Korean scientists recently announced that they cloned 30 embryos and extracted stem cells from one of the clones. The scientists employed therapeutic cloning, a technique aimed not at producing a human, but at harvesting stem cells, which have the potential to generate every type of cell in the body. Researchers believe that stem cell research could provide significant advances in combating disease.
Scientists everywhere marveled at the possibilities of tinkering with the raw material of life. The ability to regenerate cells, they tells us, represents one of those great leaps of scientific revolution that propels us forward.
Far less consideration seems to be given to the moral implications of creating life simply to destroy it. Each embryo these researchers harvest and dissect has a unique genetic code. That means they are using their scalpels to tear not at a random collection of cells, but at a genetically complete human being. This is no different from, say, abortion or murder.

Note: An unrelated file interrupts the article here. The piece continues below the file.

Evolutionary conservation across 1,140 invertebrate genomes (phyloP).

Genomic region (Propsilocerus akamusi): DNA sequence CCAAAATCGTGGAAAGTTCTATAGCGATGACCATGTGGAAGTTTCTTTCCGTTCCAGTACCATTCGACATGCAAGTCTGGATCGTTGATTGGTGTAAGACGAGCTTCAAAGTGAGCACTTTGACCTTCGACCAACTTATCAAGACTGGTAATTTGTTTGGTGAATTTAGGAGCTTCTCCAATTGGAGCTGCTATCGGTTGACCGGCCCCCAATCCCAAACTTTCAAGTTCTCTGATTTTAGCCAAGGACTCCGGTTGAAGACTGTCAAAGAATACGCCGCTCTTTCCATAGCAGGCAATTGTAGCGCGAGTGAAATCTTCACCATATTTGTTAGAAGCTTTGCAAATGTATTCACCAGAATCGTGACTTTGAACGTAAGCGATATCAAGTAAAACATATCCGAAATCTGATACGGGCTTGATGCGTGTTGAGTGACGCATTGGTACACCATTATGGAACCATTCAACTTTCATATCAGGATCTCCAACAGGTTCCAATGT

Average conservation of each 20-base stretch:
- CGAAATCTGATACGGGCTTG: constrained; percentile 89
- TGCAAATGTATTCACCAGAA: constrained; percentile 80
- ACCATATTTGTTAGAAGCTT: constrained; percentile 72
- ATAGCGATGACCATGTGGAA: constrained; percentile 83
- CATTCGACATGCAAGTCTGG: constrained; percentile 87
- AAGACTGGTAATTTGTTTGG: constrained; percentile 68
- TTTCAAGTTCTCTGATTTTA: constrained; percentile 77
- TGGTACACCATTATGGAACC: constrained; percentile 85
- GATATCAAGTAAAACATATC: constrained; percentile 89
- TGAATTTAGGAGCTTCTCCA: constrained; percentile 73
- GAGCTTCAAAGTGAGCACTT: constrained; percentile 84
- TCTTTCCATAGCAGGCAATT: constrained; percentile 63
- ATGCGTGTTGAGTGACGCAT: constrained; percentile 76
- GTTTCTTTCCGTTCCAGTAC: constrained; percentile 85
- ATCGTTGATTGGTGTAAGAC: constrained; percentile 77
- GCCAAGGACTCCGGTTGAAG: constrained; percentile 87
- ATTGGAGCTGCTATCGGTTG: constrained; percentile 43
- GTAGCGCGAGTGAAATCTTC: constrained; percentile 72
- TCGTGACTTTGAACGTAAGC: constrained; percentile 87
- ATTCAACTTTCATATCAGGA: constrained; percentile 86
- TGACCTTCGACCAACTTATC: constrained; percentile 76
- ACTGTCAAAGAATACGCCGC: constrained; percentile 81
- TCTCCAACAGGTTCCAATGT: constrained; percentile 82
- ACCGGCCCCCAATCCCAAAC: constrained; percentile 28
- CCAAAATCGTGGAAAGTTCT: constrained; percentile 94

As CMA Executive Director David Stevens, M.D., said to the New York Times, "Many injustices and horrors have been foisted on individuals and society in the name of science. But to duplicate a living human being for the sole purpose of exploitative research and destruction is singularly morally unconscionable. To do so when morally acceptable research -- the use of adult stem cells -- is already producing tremendous therapies for patients -- is unthinkable."
Scientists seem comfortable with this. "We've taken the first step toward what we hope will be a whole new era of medicine," proclaimed biologist Michael West on CNN's Late Edition. "It's been called regenerative medicine. The idea is to be able to give replacement cells and tissues, like the way we repair a car when it's broken,"
That's very clinical of West. I would however suggest that there are some things in this life that we ought not to be so clinical about, some things that cannot simply be reduced to right angles, such as destroying human life. Murder is murder-whether it happens in a lab or on the street. We cannot allow the allure of stem cell research-of endowing man with God like power over nature--blind us to the inherent indignity of treating embryos like objects. Nor should we ignore the fact that plucking eggs from women and using them for experiments is inherently exploitative.
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